Steven Moffat wrote a great many Doctor Who stories: comedic, adventurous, tragic, romantic, and some absolutely terrifying. As we look back at the monsters that defined his era we consider why so many still haunt us.
We are all born with an understanding of fear.
It encircles our hearts like thorned pericardium sacs ready to take stranglehold, arresting our breath and inhibiting our movement. And yet, fear is also a herald and a catalyst of change; it is a delicious flicker of excitement that propels us forward when time around us seems frozen.
For generations Doctor Who has pulled us in with tales of thrilling dread, from Autons to Zygons and everything in between, and only the Doctor himself could grab our hand from behind the sofa and compel us to run.
In many ways, these villains have shaped our childhoods. They have shaped how we see the world, and ultimately how we have become who we have each fought to become.
During his tenure as both a writer and a showrunner of Doctor Who, Steven Moffat helped to craft scores of beautiful, breathtaking, and heart-wrenching stories for the Doctor and his friends. And while each of those has been memorable in its own way, it is his legacy of monsters which has most firmly been cemented into the foundation of the Whoverse.
Facets of fear
In order to convincingly write about fear, you have to understand it. Not just what makes you yourself afraid, but what could evoke fear in others. Not everyone is afraid of a spider for example, but by tweaking the circumstances surrounding an attacking arachnid (make it ginormous, poisonous, famished, immortal, etc.) you can create a scenario that will resonate with readers/listeners/viewers.
Yet, Moffat’s true genius is not in creating overly complex scenarios, but rather, in scrutinizing the world through a childlike innocence, stripping everything away and awakening in each of us our most primal fears. Fears that we did not realize we still carried with us: filling our darkness with swarms of carnivorous shadows, placing a monster in the furthest corner of our eye, being chased by stone assassins poised to attack the moment we look away.
Are you my mummy?
Some of Moffat’s most successful forays into fear involve a Houdini level of misdirection. In The Empty Child/The Doctor Dances, is it the deformed mutant child that we fear, or his emptiness devoid of reason, devoid of memory? Or worse yet, is it the possibility that you or anyone around you can be similarly emptied?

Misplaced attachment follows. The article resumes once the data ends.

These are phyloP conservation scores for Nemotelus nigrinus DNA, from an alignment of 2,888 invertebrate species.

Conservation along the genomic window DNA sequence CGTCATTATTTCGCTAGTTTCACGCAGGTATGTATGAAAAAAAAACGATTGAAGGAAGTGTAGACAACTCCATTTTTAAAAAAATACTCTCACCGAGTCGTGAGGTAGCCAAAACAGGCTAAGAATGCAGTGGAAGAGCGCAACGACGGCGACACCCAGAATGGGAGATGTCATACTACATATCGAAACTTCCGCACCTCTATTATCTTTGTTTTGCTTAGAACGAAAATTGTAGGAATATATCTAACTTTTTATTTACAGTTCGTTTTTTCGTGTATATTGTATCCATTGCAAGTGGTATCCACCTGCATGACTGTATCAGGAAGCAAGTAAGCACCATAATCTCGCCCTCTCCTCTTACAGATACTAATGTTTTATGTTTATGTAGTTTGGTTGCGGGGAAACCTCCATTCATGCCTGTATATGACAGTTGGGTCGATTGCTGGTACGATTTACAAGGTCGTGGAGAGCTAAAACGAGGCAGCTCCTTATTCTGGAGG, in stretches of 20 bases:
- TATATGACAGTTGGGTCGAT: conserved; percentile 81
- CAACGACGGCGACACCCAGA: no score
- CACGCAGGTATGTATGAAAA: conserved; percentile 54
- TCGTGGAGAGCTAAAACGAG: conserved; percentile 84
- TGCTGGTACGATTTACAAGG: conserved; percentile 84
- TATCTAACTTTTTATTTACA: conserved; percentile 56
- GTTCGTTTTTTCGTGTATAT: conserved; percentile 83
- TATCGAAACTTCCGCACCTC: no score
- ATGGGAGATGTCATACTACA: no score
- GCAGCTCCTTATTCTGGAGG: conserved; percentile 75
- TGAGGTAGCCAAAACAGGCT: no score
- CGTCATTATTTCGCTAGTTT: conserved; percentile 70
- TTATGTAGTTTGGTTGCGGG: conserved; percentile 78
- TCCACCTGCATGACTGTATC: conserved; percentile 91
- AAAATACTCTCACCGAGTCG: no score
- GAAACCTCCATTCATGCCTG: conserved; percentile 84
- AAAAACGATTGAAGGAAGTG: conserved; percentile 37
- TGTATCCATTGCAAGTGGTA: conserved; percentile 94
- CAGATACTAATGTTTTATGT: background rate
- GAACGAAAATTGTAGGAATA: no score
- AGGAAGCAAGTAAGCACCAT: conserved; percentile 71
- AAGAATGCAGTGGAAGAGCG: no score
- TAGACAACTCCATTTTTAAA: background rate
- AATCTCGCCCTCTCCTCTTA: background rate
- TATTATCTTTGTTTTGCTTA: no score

Moffat continues to enhance this theme throughout his reign, further elaborating on the idea of an inescapable, enclosing threat. In Asylum of the Daleks, The Time of the Doctor, and The Magician’s Apprentice, Moffat takes the bread and butter of our fandom, the Daleks, and enriches their lore. No longer just armored killing machines, (for which any Whovian worth their salt had a decades-old plan to outsmart) Moffat creates a converting nano-cloud in which any organism dead or alive can silently and seamlessly be made into a Dalek-puppet.
What is scarier than a monster you fail to recognize? A monster that can be hidden in a friend, hidden in a corpse, or a skeleton, or in yourself…
It is these layers that have secured Moffat’s success. He was able to move the dial, transposing the faceless mannequins of old, into monsters that can have any face, can have any voice: your face, my voice. Ice cream. Ice cream.
More from Doctor Who Watch
- Doctor Who: Nyder – Why he’s one of the greatest henchmen ever
- Doctor Who: The Davros problem – How the villain was used too much…then too little
- Doctor Who fandom: Thirteenth Doctor, Timelord Victorious, and more planned for New York ComicCon
- Doctor Who: Why old Doctors with new companions is always so exciting
- Doctor Who review: The Eighth Doctor: Time War 4 feels like the biggest volume yet in the series
But it isn’t only Angel Bob or Oswin Oswald that should be viewed with suspicion. Any crack in the wall, any statue, any dusty library can be hiding a forest of monsters, and a darkness that will devour you.
In Heaven Sent, the Veil is relentless, unswerving, and mute in his incessant judgment. The Doctor must stand alone, without friends, without the Tardis, and face himself before he can escape the confession dial.
Similarly in Extremis, the monster is unknown; hidden in a simulation where the Doctor is blind, alone, lost in a reality that is not real. And ultimately, the test of shadows does not just reveal the player to be an avatar in a game, it reveals the player to be a sacrificial pawn in a chess match where both sides are destined to lose.
Moffat’s most spine-chilling monsters were perfectly hidden, invulnerable, and single-minded. They manipulated the passage of time, your own memory, and every last vestige of truth in your arsenal. Decades from now they will be just as confounding and terrifying, and …memorable. And just like Moffat was influenced by classic monsters, so too will he surely influence and inspire the next generation of storytellers who may even now be hiding behind their furniture, waiting for the Doctor.
Which of Moffat’s monsters was your favorite? Which other Doctor Who classic and modern monsters have haunted you? Comment below!